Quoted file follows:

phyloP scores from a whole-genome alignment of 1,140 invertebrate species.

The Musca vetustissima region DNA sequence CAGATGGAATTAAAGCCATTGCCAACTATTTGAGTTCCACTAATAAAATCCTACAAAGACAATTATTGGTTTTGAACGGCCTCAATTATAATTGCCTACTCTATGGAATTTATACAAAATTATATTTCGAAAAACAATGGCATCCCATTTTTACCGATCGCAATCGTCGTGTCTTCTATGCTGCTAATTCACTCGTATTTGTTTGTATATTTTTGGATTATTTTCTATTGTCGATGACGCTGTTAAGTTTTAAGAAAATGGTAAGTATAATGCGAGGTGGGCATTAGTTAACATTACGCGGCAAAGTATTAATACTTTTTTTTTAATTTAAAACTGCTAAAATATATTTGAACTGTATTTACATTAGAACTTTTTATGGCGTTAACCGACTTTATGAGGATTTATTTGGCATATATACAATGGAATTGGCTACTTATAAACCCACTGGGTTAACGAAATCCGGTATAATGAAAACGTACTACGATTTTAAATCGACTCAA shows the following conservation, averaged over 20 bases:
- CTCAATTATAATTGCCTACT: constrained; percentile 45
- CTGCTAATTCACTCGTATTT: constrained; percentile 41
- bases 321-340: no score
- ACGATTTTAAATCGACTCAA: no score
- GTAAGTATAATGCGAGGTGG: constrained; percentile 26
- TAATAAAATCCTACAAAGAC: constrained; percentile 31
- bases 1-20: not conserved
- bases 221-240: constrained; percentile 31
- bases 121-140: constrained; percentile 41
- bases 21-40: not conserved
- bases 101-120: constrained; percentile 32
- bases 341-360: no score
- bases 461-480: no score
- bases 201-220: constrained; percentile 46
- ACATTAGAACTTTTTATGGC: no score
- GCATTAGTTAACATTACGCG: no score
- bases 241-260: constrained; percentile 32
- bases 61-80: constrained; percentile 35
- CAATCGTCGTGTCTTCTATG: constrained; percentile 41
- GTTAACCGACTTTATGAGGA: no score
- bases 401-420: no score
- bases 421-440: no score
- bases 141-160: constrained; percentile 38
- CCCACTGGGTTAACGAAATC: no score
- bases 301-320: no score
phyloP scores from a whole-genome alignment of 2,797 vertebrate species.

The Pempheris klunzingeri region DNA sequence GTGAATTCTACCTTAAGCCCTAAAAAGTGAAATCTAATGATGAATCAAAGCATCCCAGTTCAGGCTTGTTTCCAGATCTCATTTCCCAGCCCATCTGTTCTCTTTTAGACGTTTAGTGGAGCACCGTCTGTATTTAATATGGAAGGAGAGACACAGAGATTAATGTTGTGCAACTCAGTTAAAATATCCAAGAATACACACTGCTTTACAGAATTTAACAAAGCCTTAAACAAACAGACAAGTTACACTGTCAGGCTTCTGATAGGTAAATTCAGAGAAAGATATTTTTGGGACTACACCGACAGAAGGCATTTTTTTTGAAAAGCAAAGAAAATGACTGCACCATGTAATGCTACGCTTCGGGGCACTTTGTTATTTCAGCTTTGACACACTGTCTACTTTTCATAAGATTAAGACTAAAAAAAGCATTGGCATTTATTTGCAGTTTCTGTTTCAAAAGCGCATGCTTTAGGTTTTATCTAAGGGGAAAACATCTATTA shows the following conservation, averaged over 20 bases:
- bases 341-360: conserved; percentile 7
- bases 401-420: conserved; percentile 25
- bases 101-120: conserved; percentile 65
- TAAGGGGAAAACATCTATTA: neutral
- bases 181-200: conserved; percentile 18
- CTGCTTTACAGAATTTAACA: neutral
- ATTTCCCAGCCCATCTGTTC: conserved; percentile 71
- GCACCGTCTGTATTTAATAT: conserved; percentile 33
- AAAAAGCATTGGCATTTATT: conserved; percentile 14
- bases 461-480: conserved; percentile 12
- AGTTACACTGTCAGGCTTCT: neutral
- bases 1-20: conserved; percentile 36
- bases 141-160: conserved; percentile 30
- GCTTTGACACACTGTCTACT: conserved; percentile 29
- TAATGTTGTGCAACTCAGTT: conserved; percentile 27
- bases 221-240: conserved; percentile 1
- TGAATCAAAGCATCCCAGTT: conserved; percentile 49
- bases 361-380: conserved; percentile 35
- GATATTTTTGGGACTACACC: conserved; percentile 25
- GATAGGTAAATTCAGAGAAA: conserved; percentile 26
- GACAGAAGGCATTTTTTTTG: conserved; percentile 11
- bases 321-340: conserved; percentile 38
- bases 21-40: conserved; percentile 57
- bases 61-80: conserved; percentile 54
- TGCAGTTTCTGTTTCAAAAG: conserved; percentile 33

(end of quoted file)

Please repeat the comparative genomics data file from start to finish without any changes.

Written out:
phyloP scores from a whole-genome alignment of 1,140 invertebrate species.

The Musca vetustissima region DNA sequence CAGATGGAATTAAAGCCATTGCCAACTATTTGAGTTCCACTAATAAAATCCTACAAAGACAATTATTGGTTTTGAACGGCCTCAATTATAATTGCCTACTCTATGGAATTTATACAAAATTATATTTCGAAAAACAATGGCATCCCATTTTTACCGATCGCAATCGTCGTGTCTTCTATGCTGCTAATTCACTCGTATTTGTTTGTATATTTTTGGATTATTTTCTATTGTCGATGACGCTGTTAAGTTTTAAGAAAATGGTAAGTATAATGCGAGGTGGGCATTAGTTAACATTACGCGGCAAAGTATTAATACTTTTTTTTTAATTTAAAACTGCTAAAATATATTTGAACTGTATTTACATTAGAACTTTTTATGGCGTTAACCGACTTTATGAGGATTTATTTGGCATATATACAATGGAATTGGCTACTTATAAACCCACTGGGTTAACGAAATCCGGTATAATGAAAACGTACTACGATTTTAAATCGACTCAA shows the following conservation, averaged over 20 bases:
- CTCAATTATAATTGCCTACT: constrained; percentile 45
- CTGCTAATTCACTCGTATTT: constrained; percentile 41
- bases 321-340: no score
- ACGATTTTAAATCGACTCAA: no score
- GTAAGTATAATGCGAGGTGG: constrained; percentile 26
- TAATAAAATCCTACAAAGAC: constrained; percentile 31
- bases 1-20: not conserved
- bases 221-240: constrained; percentile 31
- bases 121-140: constrained; percentile 41
- bases 21-40: not conserved
- bases 101-120: constrained; percentile 32
- bases 341-360: no score
- bases 461-480: no score
- bases 201-220: constrained; percentile 46
- ACATTAGAACTTTTTATGGC: no score
- GCATTAGTTAACATTACGCG: no score
- bases 241-260: constrained; percentile 32
- bases 61-80: constrained; percentile 35
- CAATCGTCGTGTCTTCTATG: constrained; percentile 41
- GTTAACCGACTTTATGAGGA: no score
- bases 401-420: no score
- bases 421-440: no score
- bases 141-160: constrained; percentile 38
- CCCACTGGGTTAACGAAATC: no score
- bases 301-320: no score
phyloP scores from a whole-genome alignment of 2,797 vertebrate species.

The Pempheris klunzingeri region DNA sequence GTGAATTCTACCTTAAGCCCTAAAAAGTGAAATCTAATGATGAATCAAAGCATCCCAGTTCAGGCTTGTTTCCAGATCTCATTTCCCAGCCCATCTGTTCTCTTTTAGACGTTTAGTGGAGCACCGTCTGTATTTAATATGGAAGGAGAGACACAGAGATTAATGTTGTGCAACTCAGTTAAAATATCCAAGAATACACACTGCTTTACAGAATTTAACAAAGCCTTAAACAAACAGACAAGTTACACTGTCAGGCTTCTGATAGGTAAATTCAGAGAAAGATATTTTTGGGACTACACCGACAGAAGGCATTTTTTTTGAAAAGCAAAGAAAATGACTGCACCATGTAATGCTACGCTTCGGGGCACTTTGTTATTTCAGCTTTGACACACTGTCTACTTTTCATAAGATTAAGACTAAAAAAAGCATTGGCATTTATTTGCAGTTTCTGTTTCAAAAGCGCATGCTTTAGGTTTTATCTAAGGGGAAAACATCTATTA shows the following conservation, averaged over 20 bases:
- bases 341-360: conserved; percentile 7
- bases 401-420: conserved; percentile 25
- bases 101-120: conserved; percentile 65
- TAAGGGGAAAACATCTATTA: neutral
- bases 181-200: conserved; percentile 18
- CTGCTTTACAGAATTTAACA: neutral
- ATTTCCCAGCCCATCTGTTC: conserved; percentile 71
- GCACCGTCTGTATTTAATAT: conserved; percentile 33
- AAAAAGCATTGGCATTTATT: conserved; percentile 14
- bases 461-480: conserved; percentile 12
- AGTTACACTGTCAGGCTTCT: neutral
- bases 1-20: conserved; percentile 36
- bases 141-160: conserved; percentile 30
- GCTTTGACACACTGTCTACT: conserved; percentile 29
- TAATGTTGTGCAACTCAGTT: conserved; percentile 27
- bases 221-240: conserved; percentile 1
- TGAATCAAAGCATCCCAGTT: conserved; percentile 49
- bases 361-380: conserved; percentile 35
- GATATTTTTGGGACTACACC: conserved; percentile 25
- GATAGGTAAATTCAGAGAAA: conserved; percentile 26
- GACAGAAGGCATTTTTTTTG: conserved; percentile 11
- bases 321-340: conserved; percentile 38
- bases 21-40: conserved; percentile 57
- bases 61-80: conserved; percentile 54
- TGCAGTTTCTGTTTCAAAAG: conserved; percentile 33